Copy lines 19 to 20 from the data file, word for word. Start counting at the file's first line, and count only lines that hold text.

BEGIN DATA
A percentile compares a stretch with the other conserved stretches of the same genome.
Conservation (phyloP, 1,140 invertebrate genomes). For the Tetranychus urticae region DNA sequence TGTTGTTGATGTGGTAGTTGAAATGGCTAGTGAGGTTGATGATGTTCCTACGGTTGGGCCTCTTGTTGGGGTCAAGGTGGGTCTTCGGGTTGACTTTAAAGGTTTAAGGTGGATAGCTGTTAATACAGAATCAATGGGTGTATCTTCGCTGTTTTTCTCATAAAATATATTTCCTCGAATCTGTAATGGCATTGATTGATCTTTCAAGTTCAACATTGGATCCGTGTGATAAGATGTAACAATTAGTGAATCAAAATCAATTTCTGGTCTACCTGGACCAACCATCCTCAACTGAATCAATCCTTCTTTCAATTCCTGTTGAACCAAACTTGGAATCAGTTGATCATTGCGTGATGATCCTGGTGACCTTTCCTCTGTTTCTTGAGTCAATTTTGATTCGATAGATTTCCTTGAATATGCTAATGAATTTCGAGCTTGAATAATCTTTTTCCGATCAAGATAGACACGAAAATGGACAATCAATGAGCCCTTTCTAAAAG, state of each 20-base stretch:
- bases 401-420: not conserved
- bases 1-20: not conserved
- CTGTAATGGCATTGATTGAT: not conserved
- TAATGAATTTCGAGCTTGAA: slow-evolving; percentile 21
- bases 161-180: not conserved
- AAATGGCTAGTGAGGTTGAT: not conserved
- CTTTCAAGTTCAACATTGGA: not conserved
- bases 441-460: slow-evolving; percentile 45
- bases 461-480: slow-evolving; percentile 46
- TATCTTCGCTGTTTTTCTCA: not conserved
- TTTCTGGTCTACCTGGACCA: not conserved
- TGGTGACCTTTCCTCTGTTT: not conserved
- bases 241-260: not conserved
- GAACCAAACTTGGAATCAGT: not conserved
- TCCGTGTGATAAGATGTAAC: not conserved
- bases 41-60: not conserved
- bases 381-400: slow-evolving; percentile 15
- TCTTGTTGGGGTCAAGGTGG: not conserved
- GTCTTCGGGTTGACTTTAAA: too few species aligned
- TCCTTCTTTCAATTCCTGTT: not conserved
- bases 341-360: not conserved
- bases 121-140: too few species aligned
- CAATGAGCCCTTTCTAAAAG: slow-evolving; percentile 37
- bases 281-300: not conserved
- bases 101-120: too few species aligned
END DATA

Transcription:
- bases 381-400: slow-evolving; percentile 15
- TCTTGTTGGGGTCAAGGTGG: not conserved